In the second and third meditation periods, the names of people murdered in Auschwitz were read out loud by four retreat participants, facing the four cardinal directions. Each of us had a list of about 50 names for this purpose. We could expand the list with names of people whom we ourselves knew [or knew of] who had become victims of the Holocaust or another genocide. I myself had three lists with me: from my family in Israel, a family list from a Dutch friend and colleague, and a list of names from one of my women students. On this third list of people murdered in Auschwitz were also names of children, of whom the youngest was just six months old, which especially disturbed me. For me personally, this was a very poignant moment— to read out loud at this place the names of those murdered, to honor them, and to mourn them. I experienced this especially with the names that I had received from my family in Israel and which I was allowed to read out loud. When I think back to this, I feel touched once again and thankful that I was trusted to honor them here and to commemorate them.

At noon each day we conducted a ritual in a barracks of the work camp or at the gas chambers and crematoria. One could participate in a Jewish, Christian, or Buddhist ritual. The Kaddish [the Jewish prayer for the dead] was recited there, most of the time in all the languages of those present. The ritual and prayer at the gas chambers, and the ponds into which the ashes of the murdered people had been scattered, moved me very much. The rawness, the suffering of the souls, the intensity of the suffering at this place were almost unbearable for me. And yet I wanted to come back precisely to this place. And so, I decided to go by myself on our last day to one of the gas chambers (which, by the way, all lie in ruins, since they were all destroyed at the end of the war, in order to eliminate evidence of the extermination camp).

The last day's ritual

I needed to perform a totally personal ritual. Although I don't personally carry any guilt, I have felt the guilt of the German people in my cells for as long as I can remember. For a long time, I didn't know that, but I became conscious of it in the course of time and after a lot of inner work. Because of this feeling – and perhaps also, because our parents felt very guilty as Germans – I carried a feeling of remorse in my heart. I can't explain it, but it came straight from my heart. I came to understand that my remorse as a German is one step toward the healing of the murdered souls – and also one step toward my own healing and that of our family, which had been deeply damaged and traumatized by the war.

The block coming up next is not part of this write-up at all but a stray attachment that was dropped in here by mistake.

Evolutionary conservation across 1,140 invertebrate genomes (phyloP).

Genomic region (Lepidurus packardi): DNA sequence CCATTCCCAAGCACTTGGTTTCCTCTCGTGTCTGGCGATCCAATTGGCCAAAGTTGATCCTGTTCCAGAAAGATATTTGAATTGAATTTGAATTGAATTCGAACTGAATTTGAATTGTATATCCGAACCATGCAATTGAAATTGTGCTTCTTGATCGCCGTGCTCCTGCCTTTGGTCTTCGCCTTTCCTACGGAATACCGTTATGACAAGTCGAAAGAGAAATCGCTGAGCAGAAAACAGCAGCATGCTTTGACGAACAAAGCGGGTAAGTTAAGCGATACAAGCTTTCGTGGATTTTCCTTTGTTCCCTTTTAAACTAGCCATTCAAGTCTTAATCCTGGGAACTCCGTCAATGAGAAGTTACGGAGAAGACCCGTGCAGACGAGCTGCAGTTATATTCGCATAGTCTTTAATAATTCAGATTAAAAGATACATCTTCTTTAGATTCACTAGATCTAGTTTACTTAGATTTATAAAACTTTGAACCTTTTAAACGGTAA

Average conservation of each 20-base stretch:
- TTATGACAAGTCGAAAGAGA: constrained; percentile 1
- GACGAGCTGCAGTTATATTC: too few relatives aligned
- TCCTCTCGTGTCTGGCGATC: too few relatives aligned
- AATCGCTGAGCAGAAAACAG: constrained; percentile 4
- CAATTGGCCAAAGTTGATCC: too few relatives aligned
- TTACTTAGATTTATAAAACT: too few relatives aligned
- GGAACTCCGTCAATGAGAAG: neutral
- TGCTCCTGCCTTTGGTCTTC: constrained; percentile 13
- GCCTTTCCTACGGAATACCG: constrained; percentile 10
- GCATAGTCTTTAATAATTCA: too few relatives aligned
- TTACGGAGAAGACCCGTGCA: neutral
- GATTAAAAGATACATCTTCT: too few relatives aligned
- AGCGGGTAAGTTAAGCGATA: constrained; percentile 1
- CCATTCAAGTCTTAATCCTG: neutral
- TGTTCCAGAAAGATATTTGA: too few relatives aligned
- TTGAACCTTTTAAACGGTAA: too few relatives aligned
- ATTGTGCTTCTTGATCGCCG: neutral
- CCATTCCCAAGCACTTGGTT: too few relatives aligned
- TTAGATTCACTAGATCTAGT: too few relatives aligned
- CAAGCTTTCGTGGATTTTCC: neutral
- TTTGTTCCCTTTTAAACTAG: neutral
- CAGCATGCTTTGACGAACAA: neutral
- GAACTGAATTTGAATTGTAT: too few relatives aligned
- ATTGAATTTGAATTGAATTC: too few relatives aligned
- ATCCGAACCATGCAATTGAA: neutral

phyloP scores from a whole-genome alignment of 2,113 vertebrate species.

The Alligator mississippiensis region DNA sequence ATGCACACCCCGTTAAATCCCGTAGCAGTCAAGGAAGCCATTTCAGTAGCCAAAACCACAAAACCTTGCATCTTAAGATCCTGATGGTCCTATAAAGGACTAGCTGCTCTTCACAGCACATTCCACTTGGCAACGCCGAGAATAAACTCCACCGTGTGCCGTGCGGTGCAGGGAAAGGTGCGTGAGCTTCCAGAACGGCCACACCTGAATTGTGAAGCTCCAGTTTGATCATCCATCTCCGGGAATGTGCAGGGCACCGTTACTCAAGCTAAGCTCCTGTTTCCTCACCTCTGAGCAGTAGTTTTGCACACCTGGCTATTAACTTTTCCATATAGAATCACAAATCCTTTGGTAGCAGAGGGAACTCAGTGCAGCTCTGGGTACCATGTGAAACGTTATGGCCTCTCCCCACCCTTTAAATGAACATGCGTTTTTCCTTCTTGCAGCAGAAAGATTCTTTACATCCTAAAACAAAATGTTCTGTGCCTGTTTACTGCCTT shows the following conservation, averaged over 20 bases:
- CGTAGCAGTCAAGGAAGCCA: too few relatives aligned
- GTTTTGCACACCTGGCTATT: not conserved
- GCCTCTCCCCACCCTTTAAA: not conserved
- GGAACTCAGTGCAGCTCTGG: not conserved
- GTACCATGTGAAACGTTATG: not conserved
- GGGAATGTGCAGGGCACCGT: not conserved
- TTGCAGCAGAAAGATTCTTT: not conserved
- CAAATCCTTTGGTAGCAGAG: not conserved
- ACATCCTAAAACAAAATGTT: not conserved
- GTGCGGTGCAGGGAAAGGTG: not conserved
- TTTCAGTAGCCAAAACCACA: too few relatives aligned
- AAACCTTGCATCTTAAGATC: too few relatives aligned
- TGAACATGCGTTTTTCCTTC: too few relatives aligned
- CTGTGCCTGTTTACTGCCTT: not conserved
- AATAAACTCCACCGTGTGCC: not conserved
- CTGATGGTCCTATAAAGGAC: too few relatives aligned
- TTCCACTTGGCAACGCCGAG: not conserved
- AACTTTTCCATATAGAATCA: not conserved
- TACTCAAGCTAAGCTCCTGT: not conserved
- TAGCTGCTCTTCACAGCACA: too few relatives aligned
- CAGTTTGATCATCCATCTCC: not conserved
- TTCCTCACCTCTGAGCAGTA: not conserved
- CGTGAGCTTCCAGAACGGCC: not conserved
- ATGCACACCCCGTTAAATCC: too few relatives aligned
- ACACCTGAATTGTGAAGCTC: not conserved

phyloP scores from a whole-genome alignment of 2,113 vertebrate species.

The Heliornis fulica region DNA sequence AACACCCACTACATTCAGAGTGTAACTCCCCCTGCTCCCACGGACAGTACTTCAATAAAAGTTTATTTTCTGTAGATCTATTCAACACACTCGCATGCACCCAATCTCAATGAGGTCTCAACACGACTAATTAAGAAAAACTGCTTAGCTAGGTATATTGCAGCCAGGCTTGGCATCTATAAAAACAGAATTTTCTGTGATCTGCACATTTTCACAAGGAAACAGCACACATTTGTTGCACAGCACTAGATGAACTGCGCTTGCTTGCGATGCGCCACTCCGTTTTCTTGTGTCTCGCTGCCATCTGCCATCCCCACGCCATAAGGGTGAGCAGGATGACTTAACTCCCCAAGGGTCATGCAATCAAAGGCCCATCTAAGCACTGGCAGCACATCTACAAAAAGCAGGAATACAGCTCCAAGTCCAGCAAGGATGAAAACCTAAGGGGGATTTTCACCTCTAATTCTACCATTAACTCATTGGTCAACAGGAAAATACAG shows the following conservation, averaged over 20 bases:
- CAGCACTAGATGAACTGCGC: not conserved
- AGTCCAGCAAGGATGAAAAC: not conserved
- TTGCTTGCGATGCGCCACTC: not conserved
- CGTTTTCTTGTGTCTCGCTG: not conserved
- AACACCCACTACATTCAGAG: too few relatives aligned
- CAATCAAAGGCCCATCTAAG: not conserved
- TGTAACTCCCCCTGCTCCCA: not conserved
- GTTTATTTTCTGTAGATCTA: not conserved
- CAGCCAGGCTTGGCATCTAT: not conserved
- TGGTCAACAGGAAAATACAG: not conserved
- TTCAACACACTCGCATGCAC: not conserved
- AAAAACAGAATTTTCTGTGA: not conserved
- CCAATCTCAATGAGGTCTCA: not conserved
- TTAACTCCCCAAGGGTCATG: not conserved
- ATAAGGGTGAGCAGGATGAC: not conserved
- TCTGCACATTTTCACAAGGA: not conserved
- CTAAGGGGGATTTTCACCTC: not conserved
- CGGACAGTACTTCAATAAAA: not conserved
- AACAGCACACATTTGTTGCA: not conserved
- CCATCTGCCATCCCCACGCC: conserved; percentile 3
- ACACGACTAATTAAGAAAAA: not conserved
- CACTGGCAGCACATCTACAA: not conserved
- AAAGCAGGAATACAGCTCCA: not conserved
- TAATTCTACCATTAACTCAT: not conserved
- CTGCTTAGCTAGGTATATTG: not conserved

For this reason, I went to Crematorium V on Friday. At the edge of the crematorium, I erected a small altar with a candle and several symbols that were valuable to me. On the altar I also placed a drawing of Marian Kolodzieja. Marian Kolodzieja is a survivor who began to paint his terrible experiences in Auschwitz only when he turned 70, after having kept silent about this his whole life. I also added a photo of my parents in their wedding year of 1943.

I conducted a Buddhist ritual, at which I was able to mourn and to weep. It did me good. I understood that this place of atrocities had become a place of healing too – a place of reciprocal healing.   My prayer helped the souls and at the same time, I felt healed and comforted by them. I can't explain this, but my experience of this impressed me deeply.



Since I have come back to the Netherlands, I sense that a lot still needs to be worked through and to find its place. Filled with gratitude, I think of the Zen Peacemakers who made this retreat possible. I am also thankful to the other hundred courageous participants, all of whom I have taken into my heart. And I feel great gratitude to all those who want to hear and share my experiences. That is also a part of my healing.

The German version of the original essay (also available in Dutch) is from Dorle Lommatzsch's website, at: http://www.openbewustzijn.nl/de/mindfulness-en-oorlogstrauma/mediteren-in-auschwitz.html . It describes her participation in a Zen Peacemakers Bearing Witness Retreat in Auschwitz (Poland) in 2011.